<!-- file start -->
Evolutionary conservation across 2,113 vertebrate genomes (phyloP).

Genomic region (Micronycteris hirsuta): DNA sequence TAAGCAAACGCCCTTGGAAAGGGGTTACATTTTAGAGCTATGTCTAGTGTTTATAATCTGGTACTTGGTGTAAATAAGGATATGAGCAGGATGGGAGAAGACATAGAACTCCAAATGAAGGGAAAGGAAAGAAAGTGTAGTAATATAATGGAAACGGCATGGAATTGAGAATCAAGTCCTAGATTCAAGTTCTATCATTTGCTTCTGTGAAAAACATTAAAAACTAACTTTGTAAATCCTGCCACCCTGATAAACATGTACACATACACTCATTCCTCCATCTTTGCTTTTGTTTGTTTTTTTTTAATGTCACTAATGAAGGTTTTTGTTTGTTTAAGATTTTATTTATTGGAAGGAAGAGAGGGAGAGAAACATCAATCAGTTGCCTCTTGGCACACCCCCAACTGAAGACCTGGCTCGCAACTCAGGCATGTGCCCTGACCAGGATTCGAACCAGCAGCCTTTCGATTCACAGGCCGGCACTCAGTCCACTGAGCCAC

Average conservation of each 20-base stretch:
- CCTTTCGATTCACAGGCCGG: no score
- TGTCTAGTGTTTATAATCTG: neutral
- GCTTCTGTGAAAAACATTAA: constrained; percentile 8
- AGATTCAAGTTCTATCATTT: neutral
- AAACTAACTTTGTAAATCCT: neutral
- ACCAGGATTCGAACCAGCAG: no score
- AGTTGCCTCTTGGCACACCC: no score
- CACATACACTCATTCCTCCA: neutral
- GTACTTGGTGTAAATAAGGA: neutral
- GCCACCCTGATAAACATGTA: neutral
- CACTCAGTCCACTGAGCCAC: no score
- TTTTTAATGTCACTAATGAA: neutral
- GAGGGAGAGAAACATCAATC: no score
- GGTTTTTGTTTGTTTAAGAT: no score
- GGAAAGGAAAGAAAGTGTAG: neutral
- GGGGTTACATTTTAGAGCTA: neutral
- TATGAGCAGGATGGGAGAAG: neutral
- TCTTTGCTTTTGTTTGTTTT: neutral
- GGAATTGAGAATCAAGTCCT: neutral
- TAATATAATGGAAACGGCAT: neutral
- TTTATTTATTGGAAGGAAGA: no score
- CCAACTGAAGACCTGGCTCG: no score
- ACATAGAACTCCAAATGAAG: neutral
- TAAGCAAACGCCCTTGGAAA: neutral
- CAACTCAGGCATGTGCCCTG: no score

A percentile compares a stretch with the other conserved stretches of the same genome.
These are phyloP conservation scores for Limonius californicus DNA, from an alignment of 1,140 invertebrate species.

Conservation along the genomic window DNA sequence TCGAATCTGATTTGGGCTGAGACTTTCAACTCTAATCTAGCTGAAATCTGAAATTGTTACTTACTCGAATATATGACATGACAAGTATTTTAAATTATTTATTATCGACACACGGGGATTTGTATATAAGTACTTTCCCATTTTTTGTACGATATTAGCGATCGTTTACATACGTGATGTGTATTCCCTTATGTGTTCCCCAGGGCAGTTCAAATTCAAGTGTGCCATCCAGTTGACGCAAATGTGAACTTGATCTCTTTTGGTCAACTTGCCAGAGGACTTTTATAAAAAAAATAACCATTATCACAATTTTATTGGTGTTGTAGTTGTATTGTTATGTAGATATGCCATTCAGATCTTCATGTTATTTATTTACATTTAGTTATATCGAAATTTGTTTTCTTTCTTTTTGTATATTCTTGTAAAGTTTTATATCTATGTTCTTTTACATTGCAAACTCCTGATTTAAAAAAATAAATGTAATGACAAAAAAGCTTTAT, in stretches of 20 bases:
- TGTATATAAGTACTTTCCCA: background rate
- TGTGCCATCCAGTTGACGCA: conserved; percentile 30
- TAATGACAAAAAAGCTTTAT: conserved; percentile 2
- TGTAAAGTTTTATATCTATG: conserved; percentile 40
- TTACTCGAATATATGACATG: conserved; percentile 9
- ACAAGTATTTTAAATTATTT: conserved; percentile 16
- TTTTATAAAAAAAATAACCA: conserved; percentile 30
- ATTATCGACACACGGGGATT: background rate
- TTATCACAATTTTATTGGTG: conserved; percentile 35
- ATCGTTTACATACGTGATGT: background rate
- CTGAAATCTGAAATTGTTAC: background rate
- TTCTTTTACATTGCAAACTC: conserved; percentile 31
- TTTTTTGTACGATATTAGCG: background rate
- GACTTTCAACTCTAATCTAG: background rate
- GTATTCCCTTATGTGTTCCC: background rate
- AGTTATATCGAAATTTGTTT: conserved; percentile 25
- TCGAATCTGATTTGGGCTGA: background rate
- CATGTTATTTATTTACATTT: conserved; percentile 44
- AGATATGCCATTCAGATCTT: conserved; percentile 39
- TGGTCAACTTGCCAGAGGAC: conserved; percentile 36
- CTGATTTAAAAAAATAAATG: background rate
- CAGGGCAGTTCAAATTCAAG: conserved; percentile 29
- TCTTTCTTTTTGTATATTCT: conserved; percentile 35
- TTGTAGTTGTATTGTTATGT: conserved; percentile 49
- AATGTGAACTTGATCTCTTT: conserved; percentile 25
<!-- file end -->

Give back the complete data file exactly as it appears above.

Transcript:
Evolutionary conservation across 2,113 vertebrate genomes (phyloP).

Genomic region (Micronycteris hirsuta): DNA sequence TAAGCAAACGCCCTTGGAAAGGGGTTACATTTTAGAGCTATGTCTAGTGTTTATAATCTGGTACTTGGTGTAAATAAGGATATGAGCAGGATGGGAGAAGACATAGAACTCCAAATGAAGGGAAAGGAAAGAAAGTGTAGTAATATAATGGAAACGGCATGGAATTGAGAATCAAGTCCTAGATTCAAGTTCTATCATTTGCTTCTGTGAAAAACATTAAAAACTAACTTTGTAAATCCTGCCACCCTGATAAACATGTACACATACACTCATTCCTCCATCTTTGCTTTTGTTTGTTTTTTTTTAATGTCACTAATGAAGGTTTTTGTTTGTTTAAGATTTTATTTATTGGAAGGAAGAGAGGGAGAGAAACATCAATCAGTTGCCTCTTGGCACACCCCCAACTGAAGACCTGGCTCGCAACTCAGGCATGTGCCCTGACCAGGATTCGAACCAGCAGCCTTTCGATTCACAGGCCGGCACTCAGTCCACTGAGCCAC

Average conservation of each 20-base stretch:
- CCTTTCGATTCACAGGCCGG: no score
- TGTCTAGTGTTTATAATCTG: neutral
- GCTTCTGTGAAAAACATTAA: constrained; percentile 8
- AGATTCAAGTTCTATCATTT: neutral
- AAACTAACTTTGTAAATCCT: neutral
- ACCAGGATTCGAACCAGCAG: no score
- AGTTGCCTCTTGGCACACCC: no score
- CACATACACTCATTCCTCCA: neutral
- GTACTTGGTGTAAATAAGGA: neutral
- GCCACCCTGATAAACATGTA: neutral
- CACTCAGTCCACTGAGCCAC: no score
- TTTTTAATGTCACTAATGAA: neutral
- GAGGGAGAGAAACATCAATC: no score
- GGTTTTTGTTTGTTTAAGAT: no score
- GGAAAGGAAAGAAAGTGTAG: neutral
- GGGGTTACATTTTAGAGCTA: neutral
- TATGAGCAGGATGGGAGAAG: neutral
- TCTTTGCTTTTGTTTGTTTT: neutral
- GGAATTGAGAATCAAGTCCT: neutral
- TAATATAATGGAAACGGCAT: neutral
- TTTATTTATTGGAAGGAAGA: no score
- CCAACTGAAGACCTGGCTCG: no score
- ACATAGAACTCCAAATGAAG: neutral
- TAAGCAAACGCCCTTGGAAA: neutral
- CAACTCAGGCATGTGCCCTG: no score

A percentile compares a stretch with the other conserved stretches of the same genome.
These are phyloP conservation scores for Limonius californicus DNA, from an alignment of 1,140 invertebrate species.

Conservation along the genomic window DNA sequence TCGAATCTGATTTGGGCTGAGACTTTCAACTCTAATCTAGCTGAAATCTGAAATTGTTACTTACTCGAATATATGACATGACAAGTATTTTAAATTATTTATTATCGACACACGGGGATTTGTATATAAGTACTTTCCCATTTTTTGTACGATATTAGCGATCGTTTACATACGTGATGTGTATTCCCTTATGTGTTCCCCAGGGCAGTTCAAATTCAAGTGTGCCATCCAGTTGACGCAAATGTGAACTTGATCTCTTTTGGTCAACTTGCCAGAGGACTTTTATAAAAAAAATAACCATTATCACAATTTTATTGGTGTTGTAGTTGTATTGTTATGTAGATATGCCATTCAGATCTTCATGTTATTTATTTACATTTAGTTATATCGAAATTTGTTTTCTTTCTTTTTGTATATTCTTGTAAAGTTTTATATCTATGTTCTTTTACATTGCAAACTCCTGATTTAAAAAAATAAATGTAATGACAAAAAAGCTTTAT, in stretches of 20 bases:
- TGTATATAAGTACTTTCCCA: background rate
- TGTGCCATCCAGTTGACGCA: conserved; percentile 30
- TAATGACAAAAAAGCTTTAT: conserved; percentile 2
- TGTAAAGTTTTATATCTATG: conserved; percentile 40
- TTACTCGAATATATGACATG: conserved; percentile 9
- ACAAGTATTTTAAATTATTT: conserved; percentile 16
- TTTTATAAAAAAAATAACCA: conserved; percentile 30
- ATTATCGACACACGGGGATT: background rate
- TTATCACAATTTTATTGGTG: conserved; percentile 35
- ATCGTTTACATACGTGATGT: background rate
- CTGAAATCTGAAATTGTTAC: background rate
- TTCTTTTACATTGCAAACTC: conserved; percentile 31
- TTTTTTGTACGATATTAGCG: background rate
- GACTTTCAACTCTAATCTAG: background rate
- GTATTCCCTTATGTGTTCCC: background rate
- AGTTATATCGAAATTTGTTT: conserved; percentile 25
- TCGAATCTGATTTGGGCTGA: background rate
- CATGTTATTTATTTACATTT: conserved; percentile 44
- AGATATGCCATTCAGATCTT: conserved; percentile 39
- TGGTCAACTTGCCAGAGGAC: conserved; percentile 36
- CTGATTTAAAAAAATAAATG: background rate
- CAGGGCAGTTCAAATTCAAG: conserved; percentile 29
- TCTTTCTTTTTGTATATTCT: conserved; percentile 35
- TTGTAGTTGTATTGTTATGT: conserved; percentile 49
- AATGTGAACTTGATCTCTTT: conserved; percentile 25